Tea Time Report 

To make a start, it is essential to know the difference between leaf tea and tea dust.

Types of teas

There are five primary types of tea: black, white, green, herbal and oolong. All these are made using the leaves, which is the standard definition of drinking tea. Each of these teas has a distinct flavour and can be identified from a light to dark range, based on aroma, strength and hues.” 

These teas are often confused with herbals and infusions, which are completely different from tea and from each other. Herbal teas, which are caffeine-free beverages, are brewed from things other than tea, or the plant Camellia sinensis. “It could be a root, a bark, a flower, a stem.


The longer the tea sits, the stronger the brew gets and allows flavours to develop. There is a different algorithm for each tea type;

 most are best consumed within 18 months. There is a science to steeping teas to perfection. Though black, white, green and oolong teas come from the same plant, the leaves are processed differently before they claim a genre. Green and white teas are relatively less oxidised - exposed to oxygen - compared to black and oolong teas. The teas are often heated to keep the leaf dry and limit the oxidisation process. 

Black and oolong teas are exposed to oxygen for longer periods - this determines their flavour and colour. 


 The third rule focuses on the quality of water. To preserve the unique characteristics of each variety of tea, it is essential to use only filtered water Soft water is best for infusion teas, since high calcium content gives rise to deposits on the surface of the cup, The other important element for infusions is temperature, for the best varieties of white, green and yellow teas, the temperature of the water should not exceed 70 degrees Celsius or 158 degrees Fahrenheit.


Want to brew a perfect cup of tea? Steeping time is key - and variable; it all depends on variety. 

Chinese and Vietnamese teas should not be infused for more than 30 to 60 seconds. Other teas can be infused for up to three minutes, though blue teas require longer, up to seven minutes


When tea leaves unfurl after hot water has been poured over them, they look like they are in agony. It is very important to allow the leaves to fully unfurl to get the maximum flavour out of the tea, This is rule five. 

The unfurling of leaf in tea bags is compromised and this affects it quality and the experience of drinking tea.


Rule six is simple, never use evaporated milk - and never drown your tea in milk. Use a teaspoon to ladle the correct 4.9ml of milk to a cup. The sweetness of course is unique to the palate of the drinker.


Creating a balance between food and tea is an art, because great food should be paired with greater teas that complement and enhance the experience. Rule seven, is to either find teas that have the same ingredients as the food or find teas that balance and complement the flavour of the dish. “Tea tasting involves all of your senses – look, smell, taste – start with your basic senses.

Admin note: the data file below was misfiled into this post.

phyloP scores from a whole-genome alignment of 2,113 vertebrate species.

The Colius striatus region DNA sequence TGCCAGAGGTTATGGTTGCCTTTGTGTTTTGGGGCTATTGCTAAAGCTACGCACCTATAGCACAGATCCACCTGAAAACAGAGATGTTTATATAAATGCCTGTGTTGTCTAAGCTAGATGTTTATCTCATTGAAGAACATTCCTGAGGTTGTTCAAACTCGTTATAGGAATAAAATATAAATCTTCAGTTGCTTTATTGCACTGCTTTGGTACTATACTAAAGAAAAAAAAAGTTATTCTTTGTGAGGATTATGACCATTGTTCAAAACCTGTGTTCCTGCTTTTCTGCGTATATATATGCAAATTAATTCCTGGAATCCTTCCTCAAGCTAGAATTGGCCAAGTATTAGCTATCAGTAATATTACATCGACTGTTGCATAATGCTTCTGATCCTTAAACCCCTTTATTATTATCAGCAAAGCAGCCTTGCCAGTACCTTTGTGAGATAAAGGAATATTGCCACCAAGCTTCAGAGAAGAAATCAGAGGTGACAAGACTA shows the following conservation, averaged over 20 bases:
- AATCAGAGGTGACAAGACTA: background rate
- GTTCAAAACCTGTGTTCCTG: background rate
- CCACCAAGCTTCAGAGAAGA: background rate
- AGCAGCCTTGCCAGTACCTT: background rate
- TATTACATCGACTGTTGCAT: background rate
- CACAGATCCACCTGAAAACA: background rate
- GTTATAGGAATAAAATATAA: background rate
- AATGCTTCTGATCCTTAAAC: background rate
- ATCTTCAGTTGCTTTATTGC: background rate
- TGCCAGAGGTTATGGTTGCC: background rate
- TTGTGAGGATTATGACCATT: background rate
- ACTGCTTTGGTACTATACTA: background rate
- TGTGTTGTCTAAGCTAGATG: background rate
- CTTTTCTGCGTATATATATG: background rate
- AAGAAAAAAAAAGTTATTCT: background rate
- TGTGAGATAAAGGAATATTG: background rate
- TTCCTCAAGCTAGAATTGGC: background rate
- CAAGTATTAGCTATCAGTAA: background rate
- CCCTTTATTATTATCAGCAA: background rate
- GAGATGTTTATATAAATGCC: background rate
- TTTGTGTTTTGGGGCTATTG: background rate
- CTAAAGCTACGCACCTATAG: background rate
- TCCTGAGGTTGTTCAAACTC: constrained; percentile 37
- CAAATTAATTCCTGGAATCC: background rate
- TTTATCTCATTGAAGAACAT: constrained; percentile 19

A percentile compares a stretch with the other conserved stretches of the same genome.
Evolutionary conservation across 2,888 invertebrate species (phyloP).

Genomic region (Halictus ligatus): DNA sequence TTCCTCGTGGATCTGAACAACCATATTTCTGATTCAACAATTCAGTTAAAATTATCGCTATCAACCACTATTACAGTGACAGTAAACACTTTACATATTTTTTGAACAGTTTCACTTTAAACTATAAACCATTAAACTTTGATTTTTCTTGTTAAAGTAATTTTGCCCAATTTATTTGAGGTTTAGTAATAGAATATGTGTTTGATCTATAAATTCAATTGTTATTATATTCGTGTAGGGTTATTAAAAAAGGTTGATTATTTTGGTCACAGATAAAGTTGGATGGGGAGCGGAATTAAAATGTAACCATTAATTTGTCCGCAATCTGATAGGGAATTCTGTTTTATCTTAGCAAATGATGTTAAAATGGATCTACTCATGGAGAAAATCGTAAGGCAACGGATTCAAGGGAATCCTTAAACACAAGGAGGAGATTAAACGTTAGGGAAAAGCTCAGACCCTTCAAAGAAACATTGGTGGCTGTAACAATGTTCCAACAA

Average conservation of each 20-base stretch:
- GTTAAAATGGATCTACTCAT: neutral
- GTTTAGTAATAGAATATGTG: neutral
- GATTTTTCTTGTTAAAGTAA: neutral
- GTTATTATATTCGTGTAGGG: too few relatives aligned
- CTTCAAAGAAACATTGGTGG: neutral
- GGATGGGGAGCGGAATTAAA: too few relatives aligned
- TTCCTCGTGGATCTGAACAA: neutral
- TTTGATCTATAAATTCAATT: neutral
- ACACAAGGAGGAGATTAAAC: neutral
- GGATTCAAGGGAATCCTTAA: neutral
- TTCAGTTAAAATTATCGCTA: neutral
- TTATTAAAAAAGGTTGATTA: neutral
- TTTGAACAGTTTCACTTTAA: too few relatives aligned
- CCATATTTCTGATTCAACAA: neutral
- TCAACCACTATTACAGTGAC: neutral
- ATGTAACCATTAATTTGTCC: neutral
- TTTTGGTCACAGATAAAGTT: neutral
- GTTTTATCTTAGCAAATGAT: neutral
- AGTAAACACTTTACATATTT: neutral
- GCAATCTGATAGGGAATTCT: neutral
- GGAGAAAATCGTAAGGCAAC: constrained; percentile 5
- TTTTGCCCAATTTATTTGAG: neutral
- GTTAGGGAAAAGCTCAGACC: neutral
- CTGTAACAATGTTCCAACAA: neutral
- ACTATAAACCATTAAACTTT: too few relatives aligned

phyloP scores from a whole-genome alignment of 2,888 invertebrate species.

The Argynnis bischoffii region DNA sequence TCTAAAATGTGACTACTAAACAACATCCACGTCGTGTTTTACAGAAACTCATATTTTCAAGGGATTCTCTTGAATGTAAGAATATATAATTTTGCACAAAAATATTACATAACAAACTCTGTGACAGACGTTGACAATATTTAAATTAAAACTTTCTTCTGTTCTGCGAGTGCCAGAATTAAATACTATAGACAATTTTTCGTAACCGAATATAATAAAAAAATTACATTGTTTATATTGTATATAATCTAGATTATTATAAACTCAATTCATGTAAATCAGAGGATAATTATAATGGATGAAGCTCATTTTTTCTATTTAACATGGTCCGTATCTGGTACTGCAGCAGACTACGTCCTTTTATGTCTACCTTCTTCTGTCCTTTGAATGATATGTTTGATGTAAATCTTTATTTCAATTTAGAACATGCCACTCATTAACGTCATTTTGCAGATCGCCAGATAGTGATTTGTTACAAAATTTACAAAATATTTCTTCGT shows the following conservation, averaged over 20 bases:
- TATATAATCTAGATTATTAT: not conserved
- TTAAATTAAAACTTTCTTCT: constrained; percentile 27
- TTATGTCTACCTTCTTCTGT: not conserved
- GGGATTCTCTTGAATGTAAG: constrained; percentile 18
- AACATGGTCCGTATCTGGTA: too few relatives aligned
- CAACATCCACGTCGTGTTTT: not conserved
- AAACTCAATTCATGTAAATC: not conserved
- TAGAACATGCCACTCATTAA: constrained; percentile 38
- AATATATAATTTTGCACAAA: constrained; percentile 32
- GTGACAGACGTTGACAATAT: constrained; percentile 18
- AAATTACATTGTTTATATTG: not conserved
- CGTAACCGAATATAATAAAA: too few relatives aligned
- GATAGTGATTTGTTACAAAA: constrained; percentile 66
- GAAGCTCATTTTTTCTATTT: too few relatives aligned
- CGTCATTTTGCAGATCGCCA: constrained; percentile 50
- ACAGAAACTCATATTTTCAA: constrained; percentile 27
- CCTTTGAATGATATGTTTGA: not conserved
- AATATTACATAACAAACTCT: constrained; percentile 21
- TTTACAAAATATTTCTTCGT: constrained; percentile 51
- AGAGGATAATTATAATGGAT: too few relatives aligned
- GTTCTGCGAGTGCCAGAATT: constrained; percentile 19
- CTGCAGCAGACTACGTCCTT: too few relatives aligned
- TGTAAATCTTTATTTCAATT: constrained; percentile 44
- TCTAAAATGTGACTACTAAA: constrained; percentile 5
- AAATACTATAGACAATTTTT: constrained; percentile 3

Flushes are used to determine the character of tea, which is the taste, appearance and body of the tea. 

The term “flush” is used to describe the various kinds of tea from mountain regions like Darjeeling and Nepal, In countries like Japan and China, the terms used are spring oolong, sencha and pre qingming respectively. 

Tea plucked in March and April, that is first flush teas, are often quite green in colour and the water turns into a pale hue of amber to a golden yellow when placed in a cup. It has an astringent flavour. Second flush teas, plucked in summer have darker leaves and the colour is darker, while the taste ranges from fruity to nutty. Darjeeling second flush teas live up to their reputation of the “Champagne of teas” and especially the flavour of muscatel grapes is best experienced in these summer products. Autumn flush teas have a 

spicy, sweeter note, are coppery in hue and are lighter than the summer flush or second flush.


Tea is the reflection of every culture and civilization; its essence must always be respected, yet it must be adapted to local tastes and taste buds.

Everything must be taken into account to get the best out of the tea – climate, water, atmosphere and the cultural sensitivity of a given nation to flavours and accompanying dishes. It is important to monitor the amount of tea used [in a cup], the temperature of the water and the exact steeping time, tea by tea. 

In China, for instance, white teas have to be drunk slowly and in a restaurant, the cup must be left half filled if the drinker does not want any more tea. In India, tea can be consumed even out of a saucer. 


And, finally, there is rule number ten. Drinking tea is an art form. Each note plays an important role and contributes to the palate, opens the mind to the “wondrous possibilities of a limitless drink.” Finding the right tea for the individual drinker takes time and patience. With 800 varieties of tea to choose from, it is a long journey. 

Enjoy your brew!

April 15, 2022 — AAP KI PASAND